TSMC cuts capex by 10% in a warning to the tech sector

(Bloomberg) — Taiwan Semiconductor Manufacturing Co. cut its 2022 capex target by about 10%, a dramatic sign of trouble for the tech industry from the world’s most valuable chip company.

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TSMC said it expects to spend about $36 billion in 2022 on capital equipment, down from at least $40 billion previously. The sharp reduction in spending, a leading indicator of its own growth expectations in everything from smartphones to servers to electric vehicles, suggests the Taiwanese company is bracing for a broader-than-expected recession.

TSMC and its peers are grappling with Washington’s sweeping restrictions on doing business with China, which are sending shockwaves through the global semiconductor industry. Applied Materials Inc., a leading maker of chipmaking equipment, cut its forecast for the fourth quarter, while Intel Corp. is said to be preparing to lay off thousands. Shares in European equipment maker ASML Holding NV, whose main customer is TSMC, fell as much as 3% on Thursday.

The moves revealed last week are the most aggressive by the Biden administration yet as it tries to prevent China from developing technological capabilities it sees as a threat. The actions, which have angered Beijing, threaten to disrupt a global economy already facing a possible global recession, runaway inflation and persistent supply snarls.

“The company’s 10% cut in full-year capex target implies prolonged weakness in demand for chips for PCs and smartphones,” said Charles Shum, an analyst at Bloomberg Intelligence.

The executives said they obtained a license from the US to continue operating and building their 16-nanometer and 28-nanometer lines in Nanjing in China, joining companies from SK Hynix Inc. to Samsung Electronics Co. in securing limited exemptions to the Washington chip restrictions. .

The subsidies allow Asia’s three largest chipmakers to maintain their existing plants and operations in the world’s largest semiconductor market, for example by buying, importing and upgrading US tools. They may also be allowed to expand existing facilities covered by the licences, which in TSMC’s case involves more mature nodes that are several generations behind the latest technology. However, it is unclear whether foreign companies will be able to move up the technology ladder or have American employees working the lines in China.

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TSMC shares tumbled this week, raising its market capitalization to about $320 billion from more than $550 billion in January.

The company, which reported better-than-estimated third-quarter net income of NT$280.9 billion ($8.8 billion), projects revenue of $19.9 billion to $20.7 billion in the December quarter, though that assumes some expectations in US dollars at a time when Asian currencies have weakened.

The Biden administration’s measures limit the ability of companies using American technology to sell products to China. They include restrictions on the export of some types of chips used in artificial intelligence and supercomputing, as well as stricter rules on the sale of semiconductor equipment to any Chinese company.

The restrictions make it difficult for chipmakers to move their inventories and hit TSMC more severely than previous US stocks, analysts at Fubon Research led by Sherman Shang said in a note this week. The restrictions mean that 5% to 8% of TSMC’s total revenue will likely be restricted, they said. Bloomberg Intelligence estimates that TSMC could lose more than 10% of its annual sales due to the restrictions.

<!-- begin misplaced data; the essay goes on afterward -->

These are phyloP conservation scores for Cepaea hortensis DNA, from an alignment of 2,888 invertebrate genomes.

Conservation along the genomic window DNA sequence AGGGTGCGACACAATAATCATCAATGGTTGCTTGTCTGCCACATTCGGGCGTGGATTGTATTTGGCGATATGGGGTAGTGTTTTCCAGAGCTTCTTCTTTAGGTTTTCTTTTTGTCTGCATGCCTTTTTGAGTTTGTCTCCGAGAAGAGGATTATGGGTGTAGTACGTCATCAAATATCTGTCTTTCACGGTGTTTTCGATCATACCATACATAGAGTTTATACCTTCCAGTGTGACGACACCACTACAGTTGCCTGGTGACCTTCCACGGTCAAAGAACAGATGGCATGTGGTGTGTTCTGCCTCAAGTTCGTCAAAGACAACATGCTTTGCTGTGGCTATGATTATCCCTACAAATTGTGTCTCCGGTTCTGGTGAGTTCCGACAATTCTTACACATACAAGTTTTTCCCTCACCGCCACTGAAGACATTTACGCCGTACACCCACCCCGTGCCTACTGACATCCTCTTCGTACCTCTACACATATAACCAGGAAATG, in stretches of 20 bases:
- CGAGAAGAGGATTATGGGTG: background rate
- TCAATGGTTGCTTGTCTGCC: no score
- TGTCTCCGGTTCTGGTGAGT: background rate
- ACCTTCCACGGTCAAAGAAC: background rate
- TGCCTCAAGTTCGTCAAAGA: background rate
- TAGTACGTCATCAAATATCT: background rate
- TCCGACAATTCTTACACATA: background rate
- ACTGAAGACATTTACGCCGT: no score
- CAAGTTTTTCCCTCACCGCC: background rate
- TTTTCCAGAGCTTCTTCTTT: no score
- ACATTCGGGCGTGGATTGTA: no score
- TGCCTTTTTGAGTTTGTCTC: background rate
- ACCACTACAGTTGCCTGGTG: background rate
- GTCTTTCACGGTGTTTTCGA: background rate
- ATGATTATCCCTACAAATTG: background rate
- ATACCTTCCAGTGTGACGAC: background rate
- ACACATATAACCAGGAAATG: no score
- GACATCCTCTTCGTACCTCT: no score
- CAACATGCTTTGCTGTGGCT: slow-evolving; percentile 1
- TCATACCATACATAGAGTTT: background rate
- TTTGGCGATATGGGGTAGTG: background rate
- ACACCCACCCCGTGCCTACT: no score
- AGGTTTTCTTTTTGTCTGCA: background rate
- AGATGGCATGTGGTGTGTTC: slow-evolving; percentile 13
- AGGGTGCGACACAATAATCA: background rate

It is “too early to provide a specific number, however the inventory correction will likely see its biggest impact sometime in the first half of 2023,” CEO CC Wei told analysts on a conference call. The impact of the US restrictions will be manageable, he said.

Still, Taiwan’s largest company is banking on its massive size and industry-leading technology to meet its biggest challenges in years. Headquartered in Hsinchu, Taiwan, TSMC is the world’s largest contract chipmaker, producing for companies including Qualcomm Inc., Apple Inc. and Nvidia Corp., all of which sell a significant portion of their products on the market. Chinese.

On Thursday, executives reaffirmed their long-term revenue goals and declared 2023 a growth year. TSMC is also committed to continuing to expand around the world as needed.

“TSMC’s guidance of at least 43% year-over-year sales growth and 59.5% gross margin is above consensus estimates and indicates very little immediate impact from new US restrictions. USA,” Shum said.

The outlook for the electronics industry had begun to darken even before the turmoil generated by Biden’s restrictions.

Macroeconomic shocks have suppressed consumer demand and business spending, while unsold inventory among PC vendors has piled up. Third-quarter shipments of desktop and laptop computers fell 15%, according to IDC data, and chip companies such as Advanced Micro Devices Inc. said they were surprised by the speed and sharpness of the drop in demand. Memory makers Micron Technology Inc. and Kioxia Holdings Corp. have announced production cuts of up to 30% to try to stabilize prices.

TSMC may not be able to rely on sustained demand for products from Apple, its biggest customer, whose growth has benefited the Taiwanese maker for years.

While the California company has released new types of chips to improve the performance of its devices, it recently backed away from plans to ramp up production of its new iPhones, raising more questions about underlying demand for electronics.

(Updates with the ASML actions from the third paragraph)

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